Sharing the domestic accommodation with the maids in that period of social and personal friction became a power game in which the employers were feeling they were at a disadvantage, after generations of an established and reproduced habitus (Cf. Bourdieu, 1992). The change of this habitus caused insecurity and fear, feelings which, as Matilde and her husband emphasize, had been exploited by the maids/housekeepers/cleaners even from an earlier period (1960-1973), a time when the rising Gross Domestic Product (GDP) generated the migration of the domestic workforce to factories in rapid growth. The demand for domestic appliances is related to this shift in the bargaining power. On the one hand, a position as a maid was becoming less and less alluring to the professionals that had those jobs instead of working in factories or in services, which offered, comparatively, better job benefits and less personal contact with the employers. On the other hand, the employers started to appreciate a different experience of the domestic space, more intimate, which no longer had to be shared with human beings outside the family and radically “different”, but was only experienced with inert technological devices. These objects (washing machines and tumble dryers, vacuum cleaners, kitchen appliances) carried out tasks that until then had been exclusively performed by maids, even though using those technological devices required some effort from the owners.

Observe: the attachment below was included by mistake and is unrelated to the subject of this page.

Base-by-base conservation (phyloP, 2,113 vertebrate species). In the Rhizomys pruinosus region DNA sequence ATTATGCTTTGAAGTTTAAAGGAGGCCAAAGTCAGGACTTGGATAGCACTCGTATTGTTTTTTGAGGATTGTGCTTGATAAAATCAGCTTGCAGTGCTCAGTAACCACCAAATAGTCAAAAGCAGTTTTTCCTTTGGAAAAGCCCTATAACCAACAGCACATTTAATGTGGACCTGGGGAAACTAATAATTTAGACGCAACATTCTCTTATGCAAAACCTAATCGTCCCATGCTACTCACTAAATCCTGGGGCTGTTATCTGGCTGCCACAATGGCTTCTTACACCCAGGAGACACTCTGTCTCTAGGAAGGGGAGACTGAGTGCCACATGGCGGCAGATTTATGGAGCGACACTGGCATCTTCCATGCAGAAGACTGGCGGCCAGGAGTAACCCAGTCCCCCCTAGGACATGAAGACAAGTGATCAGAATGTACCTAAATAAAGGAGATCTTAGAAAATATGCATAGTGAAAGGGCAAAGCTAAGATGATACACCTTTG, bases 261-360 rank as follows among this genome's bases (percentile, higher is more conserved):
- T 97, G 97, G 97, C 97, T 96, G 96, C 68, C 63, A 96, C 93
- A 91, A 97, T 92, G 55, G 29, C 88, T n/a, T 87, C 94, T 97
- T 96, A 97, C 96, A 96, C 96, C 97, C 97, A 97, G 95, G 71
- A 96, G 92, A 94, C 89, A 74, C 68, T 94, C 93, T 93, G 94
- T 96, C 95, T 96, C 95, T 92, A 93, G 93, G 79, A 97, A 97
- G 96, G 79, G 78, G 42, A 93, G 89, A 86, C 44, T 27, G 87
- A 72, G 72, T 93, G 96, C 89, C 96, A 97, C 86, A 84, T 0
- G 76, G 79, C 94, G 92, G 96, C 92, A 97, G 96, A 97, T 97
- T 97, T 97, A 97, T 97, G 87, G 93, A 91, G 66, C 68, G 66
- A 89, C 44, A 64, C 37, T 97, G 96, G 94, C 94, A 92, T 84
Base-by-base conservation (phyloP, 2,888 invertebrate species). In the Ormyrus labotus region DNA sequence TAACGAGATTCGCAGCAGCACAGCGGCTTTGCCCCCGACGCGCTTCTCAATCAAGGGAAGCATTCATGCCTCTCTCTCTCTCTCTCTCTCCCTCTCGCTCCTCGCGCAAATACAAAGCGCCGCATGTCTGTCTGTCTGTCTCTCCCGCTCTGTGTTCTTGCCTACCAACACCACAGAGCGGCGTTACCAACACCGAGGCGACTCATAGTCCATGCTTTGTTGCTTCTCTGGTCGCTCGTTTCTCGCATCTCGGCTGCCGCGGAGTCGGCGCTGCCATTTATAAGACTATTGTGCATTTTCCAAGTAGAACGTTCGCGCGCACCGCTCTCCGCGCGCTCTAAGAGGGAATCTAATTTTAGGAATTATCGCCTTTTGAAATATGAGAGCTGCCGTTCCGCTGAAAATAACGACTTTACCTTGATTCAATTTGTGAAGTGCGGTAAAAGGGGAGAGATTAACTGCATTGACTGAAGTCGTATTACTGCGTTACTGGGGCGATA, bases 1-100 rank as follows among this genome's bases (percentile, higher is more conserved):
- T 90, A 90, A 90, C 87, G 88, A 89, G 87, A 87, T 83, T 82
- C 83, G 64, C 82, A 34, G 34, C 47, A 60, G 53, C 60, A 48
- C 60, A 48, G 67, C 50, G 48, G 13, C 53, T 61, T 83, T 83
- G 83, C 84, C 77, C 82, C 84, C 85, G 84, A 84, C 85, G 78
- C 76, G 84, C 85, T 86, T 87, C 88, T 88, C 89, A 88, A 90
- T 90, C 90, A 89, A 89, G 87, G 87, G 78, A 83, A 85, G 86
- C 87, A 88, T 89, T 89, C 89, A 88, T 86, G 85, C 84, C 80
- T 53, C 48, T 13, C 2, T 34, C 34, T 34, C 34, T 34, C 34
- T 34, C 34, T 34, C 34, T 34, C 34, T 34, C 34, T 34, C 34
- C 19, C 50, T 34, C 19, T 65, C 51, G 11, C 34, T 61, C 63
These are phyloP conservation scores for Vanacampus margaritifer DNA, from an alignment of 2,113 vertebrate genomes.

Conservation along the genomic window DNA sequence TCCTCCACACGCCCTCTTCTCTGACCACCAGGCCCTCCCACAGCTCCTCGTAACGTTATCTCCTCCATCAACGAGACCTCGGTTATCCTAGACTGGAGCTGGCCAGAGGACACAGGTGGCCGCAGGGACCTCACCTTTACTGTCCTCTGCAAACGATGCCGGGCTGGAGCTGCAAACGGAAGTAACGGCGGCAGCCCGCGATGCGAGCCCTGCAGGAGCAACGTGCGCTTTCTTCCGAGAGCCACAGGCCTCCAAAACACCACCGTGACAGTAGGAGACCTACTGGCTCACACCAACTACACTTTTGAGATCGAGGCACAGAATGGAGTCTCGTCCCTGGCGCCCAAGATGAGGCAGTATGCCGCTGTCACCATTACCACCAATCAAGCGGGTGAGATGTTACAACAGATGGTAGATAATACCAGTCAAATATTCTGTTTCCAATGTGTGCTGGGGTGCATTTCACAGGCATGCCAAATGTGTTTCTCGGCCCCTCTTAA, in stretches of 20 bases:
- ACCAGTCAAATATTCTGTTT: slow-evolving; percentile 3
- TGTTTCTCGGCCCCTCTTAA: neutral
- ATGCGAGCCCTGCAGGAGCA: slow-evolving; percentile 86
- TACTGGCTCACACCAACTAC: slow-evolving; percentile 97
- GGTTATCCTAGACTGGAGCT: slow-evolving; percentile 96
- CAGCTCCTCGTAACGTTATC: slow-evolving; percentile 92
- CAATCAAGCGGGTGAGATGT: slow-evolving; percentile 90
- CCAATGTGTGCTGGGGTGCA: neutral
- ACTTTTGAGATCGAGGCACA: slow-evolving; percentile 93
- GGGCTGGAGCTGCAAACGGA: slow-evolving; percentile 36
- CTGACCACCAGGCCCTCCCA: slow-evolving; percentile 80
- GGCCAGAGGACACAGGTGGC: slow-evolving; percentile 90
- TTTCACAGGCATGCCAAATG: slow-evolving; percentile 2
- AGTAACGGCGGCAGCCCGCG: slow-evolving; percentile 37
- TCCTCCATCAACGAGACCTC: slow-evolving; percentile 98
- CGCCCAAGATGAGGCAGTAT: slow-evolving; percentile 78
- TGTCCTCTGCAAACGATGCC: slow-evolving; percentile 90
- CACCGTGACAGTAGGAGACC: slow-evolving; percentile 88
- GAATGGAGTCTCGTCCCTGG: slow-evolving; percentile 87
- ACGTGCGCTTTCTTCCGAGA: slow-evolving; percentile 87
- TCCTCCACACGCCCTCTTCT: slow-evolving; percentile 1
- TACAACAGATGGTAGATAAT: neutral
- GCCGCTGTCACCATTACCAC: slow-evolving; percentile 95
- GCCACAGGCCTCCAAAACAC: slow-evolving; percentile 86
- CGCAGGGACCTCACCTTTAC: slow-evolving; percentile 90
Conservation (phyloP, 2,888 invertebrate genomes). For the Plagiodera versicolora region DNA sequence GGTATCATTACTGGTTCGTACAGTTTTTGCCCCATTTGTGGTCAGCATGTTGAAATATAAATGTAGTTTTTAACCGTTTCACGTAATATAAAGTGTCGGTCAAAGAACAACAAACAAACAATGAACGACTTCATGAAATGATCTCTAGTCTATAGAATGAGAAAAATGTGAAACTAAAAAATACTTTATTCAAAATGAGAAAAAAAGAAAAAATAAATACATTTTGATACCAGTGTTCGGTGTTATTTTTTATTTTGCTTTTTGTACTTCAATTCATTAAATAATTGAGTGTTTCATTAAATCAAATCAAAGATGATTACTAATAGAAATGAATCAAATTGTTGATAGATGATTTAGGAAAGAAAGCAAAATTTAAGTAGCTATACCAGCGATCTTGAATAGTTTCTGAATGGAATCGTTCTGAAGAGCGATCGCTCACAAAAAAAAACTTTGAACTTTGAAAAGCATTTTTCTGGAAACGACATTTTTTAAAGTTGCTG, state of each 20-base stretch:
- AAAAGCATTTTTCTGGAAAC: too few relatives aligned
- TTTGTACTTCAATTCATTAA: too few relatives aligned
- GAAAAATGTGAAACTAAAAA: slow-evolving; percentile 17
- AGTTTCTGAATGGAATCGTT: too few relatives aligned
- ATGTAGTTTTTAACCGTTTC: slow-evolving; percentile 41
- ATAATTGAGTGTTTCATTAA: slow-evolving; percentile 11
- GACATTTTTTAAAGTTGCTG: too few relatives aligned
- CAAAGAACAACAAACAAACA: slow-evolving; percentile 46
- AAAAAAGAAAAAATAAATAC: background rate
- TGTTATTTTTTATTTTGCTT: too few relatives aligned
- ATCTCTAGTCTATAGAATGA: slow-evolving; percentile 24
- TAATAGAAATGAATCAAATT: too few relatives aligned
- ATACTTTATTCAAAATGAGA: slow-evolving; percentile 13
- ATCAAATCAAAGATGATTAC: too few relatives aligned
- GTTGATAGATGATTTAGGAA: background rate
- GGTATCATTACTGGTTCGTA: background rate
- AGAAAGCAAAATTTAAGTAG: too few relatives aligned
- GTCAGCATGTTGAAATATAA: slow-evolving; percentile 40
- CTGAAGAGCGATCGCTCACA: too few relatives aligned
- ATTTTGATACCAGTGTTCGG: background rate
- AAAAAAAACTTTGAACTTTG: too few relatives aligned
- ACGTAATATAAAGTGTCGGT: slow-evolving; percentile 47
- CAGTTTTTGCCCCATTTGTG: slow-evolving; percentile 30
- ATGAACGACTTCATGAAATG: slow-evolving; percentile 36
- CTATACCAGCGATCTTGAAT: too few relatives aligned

The car and the domestic appliances have, in these narratives, a function similar to the one architecture had when the family shared their house with those who waited on them: they perpetuate the spatial distance and also soften the interaction between different status groups.


The telephone and the fluidity of space

The use of the telephone (especially the mobile phone) can be perceived not only as a tool that helps overcoming physical distance, but also as something very opposite to that: the desire to keep a gap between people. The telephone is, in this structure, a tool which makes it easier to create private, intimate areas with their boundaries, and it also helps overcoming the aforementioned “challenge of proximity” expressed by Bauman (2000). The preference demonstrated by the younger participants for texting instead of making phone calls (a preference which was also outlined by their parents) matches the desire to tame and use technology in order to clearly fix boundaries around their space. Written communication softens and prevents the impact of voice communication (which is still physical).